In regards to sexting, the theories suggest that individuals engage in sexting behaviour because they believe that it is a worthwhile behaviour, it is socially acceptable behaviour and they have control of the situation (TPB) and that the rewards related to sending and receiving explicit messages outweigh the possible costs (social exchange theory).

Social sexuality literature highlights a sexual double standard in sexting behaviour. Girls are judged negatively by their peers, both male and female, for sending sexts and are also judged negatively by male peers for not sending sexts. Boys report feeling neither of these judgements. Public literature highlights sexting as a form of new-age flirting and suggests that sexting adds a new layer to personal relationships in a digital world. While the sending of sexually explicit content is common between consenting partners it is also common for individuals, particularly men, to send unsolicited messages to unsuspecting others in an attempt to express their sexual desirability.

There are several ways of discouraging participation in sexting behaviour, including reducing the social value and perceived rewards associated with the behaviour and increasing the perceived costs of engaging in the behaviour. While it is important to discourage sexting behaviour in underage adolescents, it may be beneficial to encourage safe and consensual sexting behaviour in long term partners.

Take home message

Sexting can have many dangerous and negative side effects when completed incorrectly, such as by underage individuals or when trust is violated. However, this is not a reason to completely dismiss sexting as a behaviour. When consent and trust are taken into account sexting can have numerous positive outcomes for all participants.

See also[edit]

References[edit]

Ankel, S. (2018, March 23). What I learned when naked pictures of me were leaked online. The Guardian. Retrieved from https://www.theguardian.com/commentisfree/2018/mar/22/naked-photos-leaked-online-abuse-sexual-harassment

Asare, M. (2015). Using the theory of planned behaviour to determine the condom use behaviour among college students. American Journal of Health Studies, 30(1), 43–50.

Australian Institute of Family Studies. (2016). Sexting: What does the research say? Australian Government.

Ajzen, I. (1991). The theory of planned behaviour. Organizational behaviour and human decision processes, 50, 179 – 211. https://doi.org/10.1016/0749-5978(91)90020-T.

Drouin, M., Coupe, M., & Temple, J. R. (2017). Is sexting good for your relationship? It depends... Computers in Human Behaviour, 75, 749-756. https://doi.org/10.1016/j.chb.2017.06.018

Gibson, K. (2016). Sexting and the application of social learning theory. University of Saskatchewan Saskatoon.

Holloway, K. (2015). Boomers are sexing and ‘sexting’ – a lot – and we shouldn’t be surprised. Alternet. Retrieved from https://www.alternet.org/news-amp-politics/boomers-are-sexing-and-sexting-lot-and-we-shouldnt-be-surprised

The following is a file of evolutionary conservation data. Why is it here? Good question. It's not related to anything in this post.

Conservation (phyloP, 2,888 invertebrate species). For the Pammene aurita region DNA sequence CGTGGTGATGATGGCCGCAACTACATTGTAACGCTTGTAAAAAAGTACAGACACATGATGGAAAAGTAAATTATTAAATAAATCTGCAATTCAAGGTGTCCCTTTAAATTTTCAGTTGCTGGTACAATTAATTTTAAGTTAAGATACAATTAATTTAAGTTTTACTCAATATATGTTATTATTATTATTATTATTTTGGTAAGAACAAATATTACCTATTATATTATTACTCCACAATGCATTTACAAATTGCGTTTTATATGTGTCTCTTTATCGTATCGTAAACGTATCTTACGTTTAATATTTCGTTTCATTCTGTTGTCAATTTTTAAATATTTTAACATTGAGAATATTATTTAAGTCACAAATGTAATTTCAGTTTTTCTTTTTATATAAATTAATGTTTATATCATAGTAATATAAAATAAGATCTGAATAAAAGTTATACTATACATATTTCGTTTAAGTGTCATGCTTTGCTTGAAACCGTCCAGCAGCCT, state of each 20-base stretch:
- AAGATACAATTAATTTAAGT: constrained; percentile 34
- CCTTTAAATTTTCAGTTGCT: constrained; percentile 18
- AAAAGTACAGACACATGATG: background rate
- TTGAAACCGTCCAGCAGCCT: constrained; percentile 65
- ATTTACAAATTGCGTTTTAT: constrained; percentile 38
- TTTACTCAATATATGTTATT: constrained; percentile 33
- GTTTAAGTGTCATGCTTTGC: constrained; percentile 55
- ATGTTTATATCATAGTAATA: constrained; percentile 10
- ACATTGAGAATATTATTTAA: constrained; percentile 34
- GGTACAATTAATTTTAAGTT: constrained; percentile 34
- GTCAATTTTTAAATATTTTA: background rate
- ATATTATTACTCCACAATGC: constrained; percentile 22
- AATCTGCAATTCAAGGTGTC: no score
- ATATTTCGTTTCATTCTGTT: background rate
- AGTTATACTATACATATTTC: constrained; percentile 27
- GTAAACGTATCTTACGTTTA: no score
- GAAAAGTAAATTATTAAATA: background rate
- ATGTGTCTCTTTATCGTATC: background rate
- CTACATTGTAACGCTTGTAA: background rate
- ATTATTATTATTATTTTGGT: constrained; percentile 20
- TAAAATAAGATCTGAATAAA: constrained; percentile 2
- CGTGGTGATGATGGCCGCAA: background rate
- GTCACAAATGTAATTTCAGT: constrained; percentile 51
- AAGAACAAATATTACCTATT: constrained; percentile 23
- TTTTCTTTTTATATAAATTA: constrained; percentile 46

Laursen, B., & Jensen-Campbell, L. A. (1999). The nature and functions of social exchange in adolescent romantic relationships. In W. Furman, B. B. Brown, & C. Feiring (Eds.), The development of romantic relationships in adolescence (pp. 50-74). New York: Cambridge University Press.

Lawrance, K., & Byers, E. S. (1995). Sexual satisfaction in long-term heterosexual relationships: The interpersonal exchange model of sexual satisfaction. Personal Relationships, 2, 267- 285. https://doi.org/10.1111/j.1475-6811.1995.tb00092.x

Lippman, J. R., & Campbell, S. W. (2014). Damned if you do, damned if you don’t… if you’re a girl: Relational and normative contexts of adolescent sexting in the United States. Journal of Children and Media, 8, pp. 371-386, https://doi.org/10.1080/17482798.2014.923009

Madigan, S., Ly, A., Rash, C, L., Van Ouytsel, J., Temple, J,R. Prevalence of multiple forms of sexting behavior among youth: A systematic review and meta-analysis. JAMA Pediatr, 172, 327–335. https://doi.org/10.1001/jamapediatrics.2017.5314

Matthews, S. J., Giuliano, T. A., Thomas, K. H., Straup, M. L., & Martinez, M. A. (2018). Not Cool, Dude: Perceptions of Solicited vs. Unsolicited Sext Messages from Men and Women. Computers in Human Behavior, 88, 1-4. https://doi.org/10.1016/j.chb.2018.06.014

Mulshine, M. (2013). Old people are sexting now because what, do you think they were born yesterday? Observer. Retrieved from https://observer.com/2013/10/old-people-are-sexting-now-because-what-do-you-think-they-were-born-yesterday/.

Pitti, D. (2018). Is it possible to spice up your sex life without actually having sex? It is if you use these apps. Retrieved from Mashable Australia Best Sexting Apps

Sacco, D., Argudin, R., Maguire, J., & Tallon, K. (2010). Sexting: Youth practices and legal implications. Berkman Centre Research PublicationNo. 2010-8. http://dx.doi.org/10.2139/ssrn.1661343

Salter, M. (2013). Beyond criminalisation and responsibilitisation: Sexting, gender and young people. Sydney Law School, 24, pp 310-315.

Sexting successfully: The art of digital flirting. (2011). Cosmopolitan Magazine. Retrieved from https://www.cosmopolitan.com.au/love/sexting-successfully-the-art-of-digital-flirting-1985.

Walrave, M., Heirman, W., & Hallam, L. (2014). Under pressure to sext? Applying the theory of planned behaviour to adolescent sexting. Behaviour & Information Technology, 33, 86-98. https://doi.org/10.1080/0144929X.2013.837099

Zlatus, J. (2018). 11 characteristics of a happy and healthy relationship. Retrieved from https://www.lifehack.org/738080/characteristics-of-healthy-relationships.